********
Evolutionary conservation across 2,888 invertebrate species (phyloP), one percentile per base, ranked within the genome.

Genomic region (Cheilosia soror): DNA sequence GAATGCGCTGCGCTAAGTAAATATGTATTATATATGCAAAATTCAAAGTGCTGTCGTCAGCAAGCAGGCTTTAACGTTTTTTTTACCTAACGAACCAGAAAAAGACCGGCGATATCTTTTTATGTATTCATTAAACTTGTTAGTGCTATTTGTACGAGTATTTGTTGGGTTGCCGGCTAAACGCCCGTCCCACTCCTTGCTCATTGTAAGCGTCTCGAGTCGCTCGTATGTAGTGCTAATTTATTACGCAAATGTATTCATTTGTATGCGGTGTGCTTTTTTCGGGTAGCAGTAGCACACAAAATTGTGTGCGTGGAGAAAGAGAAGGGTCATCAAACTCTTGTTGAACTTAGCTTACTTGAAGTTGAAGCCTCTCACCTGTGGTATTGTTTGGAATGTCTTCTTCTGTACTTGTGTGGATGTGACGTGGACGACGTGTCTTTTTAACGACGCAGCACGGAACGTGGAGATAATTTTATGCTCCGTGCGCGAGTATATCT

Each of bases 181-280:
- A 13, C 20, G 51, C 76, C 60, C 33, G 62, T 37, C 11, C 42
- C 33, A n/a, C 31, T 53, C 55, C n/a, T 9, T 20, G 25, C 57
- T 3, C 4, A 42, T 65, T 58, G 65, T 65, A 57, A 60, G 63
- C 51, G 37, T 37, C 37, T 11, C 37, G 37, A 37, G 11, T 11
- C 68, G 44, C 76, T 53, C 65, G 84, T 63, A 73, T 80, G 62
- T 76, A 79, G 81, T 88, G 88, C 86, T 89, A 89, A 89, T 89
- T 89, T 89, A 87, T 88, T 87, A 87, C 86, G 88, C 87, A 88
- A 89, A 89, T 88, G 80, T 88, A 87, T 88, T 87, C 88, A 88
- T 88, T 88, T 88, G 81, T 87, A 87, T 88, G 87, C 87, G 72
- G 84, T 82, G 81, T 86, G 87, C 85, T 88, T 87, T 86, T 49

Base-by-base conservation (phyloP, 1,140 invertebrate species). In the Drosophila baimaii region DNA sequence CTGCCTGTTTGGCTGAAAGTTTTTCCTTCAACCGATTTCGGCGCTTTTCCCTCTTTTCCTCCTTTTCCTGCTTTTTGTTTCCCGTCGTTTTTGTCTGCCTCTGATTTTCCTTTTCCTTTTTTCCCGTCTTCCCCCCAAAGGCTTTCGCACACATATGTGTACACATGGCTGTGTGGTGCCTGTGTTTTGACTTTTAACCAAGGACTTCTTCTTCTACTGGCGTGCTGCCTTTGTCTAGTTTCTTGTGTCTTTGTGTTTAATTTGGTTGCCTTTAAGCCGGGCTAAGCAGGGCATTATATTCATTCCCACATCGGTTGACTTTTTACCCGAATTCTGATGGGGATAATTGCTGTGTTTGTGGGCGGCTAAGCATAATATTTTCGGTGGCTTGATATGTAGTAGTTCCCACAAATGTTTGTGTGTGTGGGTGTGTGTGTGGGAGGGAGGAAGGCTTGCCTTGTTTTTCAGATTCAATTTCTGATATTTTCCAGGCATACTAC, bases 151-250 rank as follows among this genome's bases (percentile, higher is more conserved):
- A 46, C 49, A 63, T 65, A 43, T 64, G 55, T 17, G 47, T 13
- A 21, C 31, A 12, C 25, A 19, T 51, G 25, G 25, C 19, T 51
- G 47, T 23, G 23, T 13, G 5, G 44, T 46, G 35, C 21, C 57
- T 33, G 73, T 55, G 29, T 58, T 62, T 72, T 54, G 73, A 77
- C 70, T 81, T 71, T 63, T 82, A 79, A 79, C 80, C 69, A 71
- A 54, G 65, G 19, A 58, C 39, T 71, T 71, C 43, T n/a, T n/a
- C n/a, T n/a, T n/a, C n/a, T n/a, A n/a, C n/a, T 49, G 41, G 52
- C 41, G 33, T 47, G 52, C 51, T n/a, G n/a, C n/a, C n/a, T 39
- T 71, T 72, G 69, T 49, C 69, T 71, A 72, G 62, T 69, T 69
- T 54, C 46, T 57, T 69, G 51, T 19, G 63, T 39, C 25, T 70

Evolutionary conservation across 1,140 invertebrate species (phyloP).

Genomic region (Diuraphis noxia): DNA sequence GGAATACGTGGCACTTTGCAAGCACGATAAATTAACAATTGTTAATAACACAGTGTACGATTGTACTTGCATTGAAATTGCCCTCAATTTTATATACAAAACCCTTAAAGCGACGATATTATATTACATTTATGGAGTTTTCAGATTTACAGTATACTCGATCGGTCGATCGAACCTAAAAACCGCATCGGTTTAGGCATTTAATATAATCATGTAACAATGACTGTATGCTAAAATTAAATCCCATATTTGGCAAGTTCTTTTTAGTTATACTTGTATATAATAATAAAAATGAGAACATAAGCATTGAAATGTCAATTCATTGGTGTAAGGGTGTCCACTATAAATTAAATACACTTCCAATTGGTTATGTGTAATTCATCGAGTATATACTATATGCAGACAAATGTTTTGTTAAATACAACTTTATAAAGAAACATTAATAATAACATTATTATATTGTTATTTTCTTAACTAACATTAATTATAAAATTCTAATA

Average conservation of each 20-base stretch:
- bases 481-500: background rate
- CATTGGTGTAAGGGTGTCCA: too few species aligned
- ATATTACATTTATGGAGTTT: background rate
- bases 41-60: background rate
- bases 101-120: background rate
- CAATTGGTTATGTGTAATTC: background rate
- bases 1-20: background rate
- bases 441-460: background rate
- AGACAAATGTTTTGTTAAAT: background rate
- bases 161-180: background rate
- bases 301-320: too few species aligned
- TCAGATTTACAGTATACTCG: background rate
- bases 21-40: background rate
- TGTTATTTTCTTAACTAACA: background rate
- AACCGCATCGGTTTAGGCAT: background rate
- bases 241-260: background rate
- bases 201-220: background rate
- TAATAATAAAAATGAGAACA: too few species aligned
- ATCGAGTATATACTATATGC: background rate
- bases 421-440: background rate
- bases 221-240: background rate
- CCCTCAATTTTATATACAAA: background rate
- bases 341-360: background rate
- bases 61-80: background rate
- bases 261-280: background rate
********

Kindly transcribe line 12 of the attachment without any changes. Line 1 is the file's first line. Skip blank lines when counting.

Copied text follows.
- T 88, T 88, T 88, G 81, T 87, A 87, T 88, G 87, C 87, G 72